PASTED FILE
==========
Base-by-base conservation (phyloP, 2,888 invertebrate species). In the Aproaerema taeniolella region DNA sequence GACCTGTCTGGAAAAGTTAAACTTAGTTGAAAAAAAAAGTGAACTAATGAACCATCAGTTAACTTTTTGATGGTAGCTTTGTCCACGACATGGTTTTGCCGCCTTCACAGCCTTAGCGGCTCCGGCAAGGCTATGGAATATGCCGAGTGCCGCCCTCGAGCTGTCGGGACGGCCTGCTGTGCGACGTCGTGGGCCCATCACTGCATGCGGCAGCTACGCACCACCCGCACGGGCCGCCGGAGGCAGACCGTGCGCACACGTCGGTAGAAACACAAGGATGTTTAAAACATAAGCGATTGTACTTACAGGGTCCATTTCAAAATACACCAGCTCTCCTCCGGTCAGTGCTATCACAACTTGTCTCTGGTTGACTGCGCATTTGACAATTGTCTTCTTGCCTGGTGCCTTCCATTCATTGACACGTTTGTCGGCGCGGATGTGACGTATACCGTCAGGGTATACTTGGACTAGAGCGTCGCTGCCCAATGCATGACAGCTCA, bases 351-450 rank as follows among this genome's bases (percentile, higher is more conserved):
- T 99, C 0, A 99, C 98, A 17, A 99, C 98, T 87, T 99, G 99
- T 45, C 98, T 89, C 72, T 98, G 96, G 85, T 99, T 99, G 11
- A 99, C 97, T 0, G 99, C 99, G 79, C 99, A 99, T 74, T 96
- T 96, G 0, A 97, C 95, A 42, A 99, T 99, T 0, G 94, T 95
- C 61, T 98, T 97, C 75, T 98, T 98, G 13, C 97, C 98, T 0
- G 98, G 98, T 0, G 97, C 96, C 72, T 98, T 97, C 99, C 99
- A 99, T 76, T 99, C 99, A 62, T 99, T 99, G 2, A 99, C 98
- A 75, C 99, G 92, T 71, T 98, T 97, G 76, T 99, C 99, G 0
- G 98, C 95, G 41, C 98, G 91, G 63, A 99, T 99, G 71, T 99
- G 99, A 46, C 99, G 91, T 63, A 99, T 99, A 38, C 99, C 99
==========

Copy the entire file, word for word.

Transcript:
Base-by-base conservation (phyloP, 2,888 invertebrate species). In the Aproaerema taeniolella region DNA sequence GACCTGTCTGGAAAAGTTAAACTTAGTTGAAAAAAAAAGTGAACTAATGAACCATCAGTTAACTTTTTGATGGTAGCTTTGTCCACGACATGGTTTTGCCGCCTTCACAGCCTTAGCGGCTCCGGCAAGGCTATGGAATATGCCGAGTGCCGCCCTCGAGCTGTCGGGACGGCCTGCTGTGCGACGTCGTGGGCCCATCACTGCATGCGGCAGCTACGCACCACCCGCACGGGCCGCCGGAGGCAGACCGTGCGCACACGTCGGTAGAAACACAAGGATGTTTAAAACATAAGCGATTGTACTTACAGGGTCCATTTCAAAATACACCAGCTCTCCTCCGGTCAGTGCTATCACAACTTGTCTCTGGTTGACTGCGCATTTGACAATTGTCTTCTTGCCTGGTGCCTTCCATTCATTGACACGTTTGTCGGCGCGGATGTGACGTATACCGTCAGGGTATACTTGGACTAGAGCGTCGCTGCCCAATGCATGACAGCTCA, bases 351-450 rank as follows among this genome's bases (percentile, higher is more conserved):
- T 99, C 0, A 99, C 98, A 17, A 99, C 98, T 87, T 99, G 99
- T 45, C 98, T 89, C 72, T 98, G 96, G 85, T 99, T 99, G 11
- A 99, C 97, T 0, G 99, C 99, G 79, C 99, A 99, T 74, T 96
- T 96, G 0, A 97, C 95, A 42, A 99, T 99, T 0, G 94, T 95
- C 61, T 98, T 97, C 75, T 98, T 98, G 13, C 97, C 98, T 0
- G 98, G 98, T 0, G 97, C 96, C 72, T 98, T 97, C 99, C 99
- A 99, T 76, T 99, C 99, A 62, T 99, T 99, G 2, A 99, C 98
- A 75, C 99, G 92, T 71, T 98, T 97, G 76, T 99, C 99, G 0
- G 98, C 95, G 41, C 98, G 91, G 63, A 99, T 99, G 71, T 99
- G 99, A 46, C 99, G 91, T 63, A 99, T 99, A 38, C 99, C 99